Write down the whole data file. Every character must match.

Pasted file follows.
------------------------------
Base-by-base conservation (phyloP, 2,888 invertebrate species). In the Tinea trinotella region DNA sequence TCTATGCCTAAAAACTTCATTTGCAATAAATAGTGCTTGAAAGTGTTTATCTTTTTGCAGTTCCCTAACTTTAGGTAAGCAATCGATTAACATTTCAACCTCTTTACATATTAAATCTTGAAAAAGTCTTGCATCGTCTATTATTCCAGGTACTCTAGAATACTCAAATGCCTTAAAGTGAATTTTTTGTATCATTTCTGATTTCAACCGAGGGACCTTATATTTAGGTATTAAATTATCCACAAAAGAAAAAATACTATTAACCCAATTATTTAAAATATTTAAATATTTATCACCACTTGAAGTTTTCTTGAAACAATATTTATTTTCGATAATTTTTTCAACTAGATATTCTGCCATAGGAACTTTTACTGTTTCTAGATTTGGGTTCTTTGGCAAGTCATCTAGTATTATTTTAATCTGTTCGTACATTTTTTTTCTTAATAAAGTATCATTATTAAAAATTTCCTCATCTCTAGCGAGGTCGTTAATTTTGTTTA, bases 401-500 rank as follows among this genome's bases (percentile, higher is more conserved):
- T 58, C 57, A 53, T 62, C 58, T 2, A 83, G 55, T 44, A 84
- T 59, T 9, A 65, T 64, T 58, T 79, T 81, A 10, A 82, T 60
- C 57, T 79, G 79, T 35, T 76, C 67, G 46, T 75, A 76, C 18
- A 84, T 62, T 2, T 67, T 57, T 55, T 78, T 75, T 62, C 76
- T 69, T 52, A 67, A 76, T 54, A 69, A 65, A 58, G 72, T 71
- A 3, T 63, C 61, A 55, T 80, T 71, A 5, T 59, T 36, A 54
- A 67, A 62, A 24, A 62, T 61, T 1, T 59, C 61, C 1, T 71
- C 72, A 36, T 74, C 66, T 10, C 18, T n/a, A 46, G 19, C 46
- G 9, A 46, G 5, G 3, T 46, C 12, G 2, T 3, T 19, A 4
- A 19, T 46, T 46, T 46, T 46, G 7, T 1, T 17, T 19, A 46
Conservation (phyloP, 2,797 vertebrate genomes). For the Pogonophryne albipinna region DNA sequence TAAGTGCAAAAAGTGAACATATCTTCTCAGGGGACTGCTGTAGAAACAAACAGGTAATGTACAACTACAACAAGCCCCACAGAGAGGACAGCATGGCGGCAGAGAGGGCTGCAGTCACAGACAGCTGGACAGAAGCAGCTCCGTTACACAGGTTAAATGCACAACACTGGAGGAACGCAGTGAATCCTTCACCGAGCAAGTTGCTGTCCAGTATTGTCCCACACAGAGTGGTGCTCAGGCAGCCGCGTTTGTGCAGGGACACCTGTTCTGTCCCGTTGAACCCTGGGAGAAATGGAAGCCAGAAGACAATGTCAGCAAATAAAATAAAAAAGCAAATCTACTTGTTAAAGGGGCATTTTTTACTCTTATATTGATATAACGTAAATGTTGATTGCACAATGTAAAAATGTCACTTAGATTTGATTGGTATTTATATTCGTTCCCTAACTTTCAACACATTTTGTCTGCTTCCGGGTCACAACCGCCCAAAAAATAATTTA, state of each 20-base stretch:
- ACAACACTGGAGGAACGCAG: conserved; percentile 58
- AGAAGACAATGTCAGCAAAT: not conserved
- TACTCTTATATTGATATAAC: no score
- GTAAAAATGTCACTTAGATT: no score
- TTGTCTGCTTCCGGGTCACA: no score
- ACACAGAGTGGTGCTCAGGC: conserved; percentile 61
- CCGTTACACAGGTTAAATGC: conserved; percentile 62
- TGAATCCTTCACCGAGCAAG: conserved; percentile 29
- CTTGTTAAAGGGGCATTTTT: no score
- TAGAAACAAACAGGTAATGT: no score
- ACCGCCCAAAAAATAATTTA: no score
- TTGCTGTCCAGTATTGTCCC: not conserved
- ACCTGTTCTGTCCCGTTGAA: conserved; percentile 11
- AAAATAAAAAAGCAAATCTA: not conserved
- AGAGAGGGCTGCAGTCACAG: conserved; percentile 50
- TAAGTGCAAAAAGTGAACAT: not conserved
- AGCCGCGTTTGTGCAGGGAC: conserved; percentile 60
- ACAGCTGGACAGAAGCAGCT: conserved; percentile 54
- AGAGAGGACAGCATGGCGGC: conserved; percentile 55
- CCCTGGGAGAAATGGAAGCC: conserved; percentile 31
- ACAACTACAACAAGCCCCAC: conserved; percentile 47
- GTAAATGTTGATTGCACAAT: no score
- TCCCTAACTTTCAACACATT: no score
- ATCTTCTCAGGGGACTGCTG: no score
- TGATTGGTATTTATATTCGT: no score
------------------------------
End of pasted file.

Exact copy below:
Base-by-base conservation (phyloP, 2,888 invertebrate species). In the Tinea trinotella region DNA sequence TCTATGCCTAAAAACTTCATTTGCAATAAATAGTGCTTGAAAGTGTTTATCTTTTTGCAGTTCCCTAACTTTAGGTAAGCAATCGATTAACATTTCAACCTCTTTACATATTAAATCTTGAAAAAGTCTTGCATCGTCTATTATTCCAGGTACTCTAGAATACTCAAATGCCTTAAAGTGAATTTTTTGTATCATTTCTGATTTCAACCGAGGGACCTTATATTTAGGTATTAAATTATCCACAAAAGAAAAAATACTATTAACCCAATTATTTAAAATATTTAAATATTTATCACCACTTGAAGTTTTCTTGAAACAATATTTATTTTCGATAATTTTTTCAACTAGATATTCTGCCATAGGAACTTTTACTGTTTCTAGATTTGGGTTCTTTGGCAAGTCATCTAGTATTATTTTAATCTGTTCGTACATTTTTTTTCTTAATAAAGTATCATTATTAAAAATTTCCTCATCTCTAGCGAGGTCGTTAATTTTGTTTA, bases 401-500 rank as follows among this genome's bases (percentile, higher is more conserved):
- T 58, C 57, A 53, T 62, C 58, T 2, A 83, G 55, T 44, A 84
- T 59, T 9, A 65, T 64, T 58, T 79, T 81, A 10, A 82, T 60
- C 57, T 79, G 79, T 35, T 76, C 67, G 46, T 75, A 76, C 18
- A 84, T 62, T 2, T 67, T 57, T 55, T 78, T 75, T 62, C 76
- T 69, T 52, A 67, A 76, T 54, A 69, A 65, A 58, G 72, T 71
- A 3, T 63, C 61, A 55, T 80, T 71, A 5, T 59, T 36, A 54
- A 67, A 62, A 24, A 62, T 61, T 1, T 59, C 61, C 1, T 71
- C 72, A 36, T 74, C 66, T 10, C 18, T n/a, A 46, G 19, C 46
- G 9, A 46, G 5, G 3, T 46, C 12, G 2, T 3, T 19, A 4
- A 19, T 46, T 46, T 46, T 46, G 7, T 1, T 17, T 19, A 46
Conservation (phyloP, 2,797 vertebrate genomes). For the Pogonophryne albipinna region DNA sequence TAAGTGCAAAAAGTGAACATATCTTCTCAGGGGACTGCTGTAGAAACAAACAGGTAATGTACAACTACAACAAGCCCCACAGAGAGGACAGCATGGCGGCAGAGAGGGCTGCAGTCACAGACAGCTGGACAGAAGCAGCTCCGTTACACAGGTTAAATGCACAACACTGGAGGAACGCAGTGAATCCTTCACCGAGCAAGTTGCTGTCCAGTATTGTCCCACACAGAGTGGTGCTCAGGCAGCCGCGTTTGTGCAGGGACACCTGTTCTGTCCCGTTGAACCCTGGGAGAAATGGAAGCCAGAAGACAATGTCAGCAAATAAAATAAAAAAGCAAATCTACTTGTTAAAGGGGCATTTTTTACTCTTATATTGATATAACGTAAATGTTGATTGCACAATGTAAAAATGTCACTTAGATTTGATTGGTATTTATATTCGTTCCCTAACTTTCAACACATTTTGTCTGCTTCCGGGTCACAACCGCCCAAAAAATAATTTA, state of each 20-base stretch:
- ACAACACTGGAGGAACGCAG: conserved; percentile 58
- AGAAGACAATGTCAGCAAAT: not conserved
- TACTCTTATATTGATATAAC: no score
- GTAAAAATGTCACTTAGATT: no score
- TTGTCTGCTTCCGGGTCACA: no score
- ACACAGAGTGGTGCTCAGGC: conserved; percentile 61
- CCGTTACACAGGTTAAATGC: conserved; percentile 62
- TGAATCCTTCACCGAGCAAG: conserved; percentile 29
- CTTGTTAAAGGGGCATTTTT: no score
- TAGAAACAAACAGGTAATGT: no score
- ACCGCCCAAAAAATAATTTA: no score
- TTGCTGTCCAGTATTGTCCC: not conserved
- ACCTGTTCTGTCCCGTTGAA: conserved; percentile 11
- AAAATAAAAAAGCAAATCTA: not conserved
- AGAGAGGGCTGCAGTCACAG: conserved; percentile 50
- TAAGTGCAAAAAGTGAACAT: not conserved
- AGCCGCGTTTGTGCAGGGAC: conserved; percentile 60
- ACAGCTGGACAGAAGCAGCT: conserved; percentile 54
- AGAGAGGACAGCATGGCGGC: conserved; percentile 55
- CCCTGGGAGAAATGGAAGCC: conserved; percentile 31
- ACAACTACAACAAGCCCCAC: conserved; percentile 47
- GTAAATGTTGATTGCACAAT: no score
- TCCCTAACTTTCAACACATT: no score
- ATCTTCTCAGGGGACTGCTG: no score
- TGATTGGTATTTATATTCGT: no score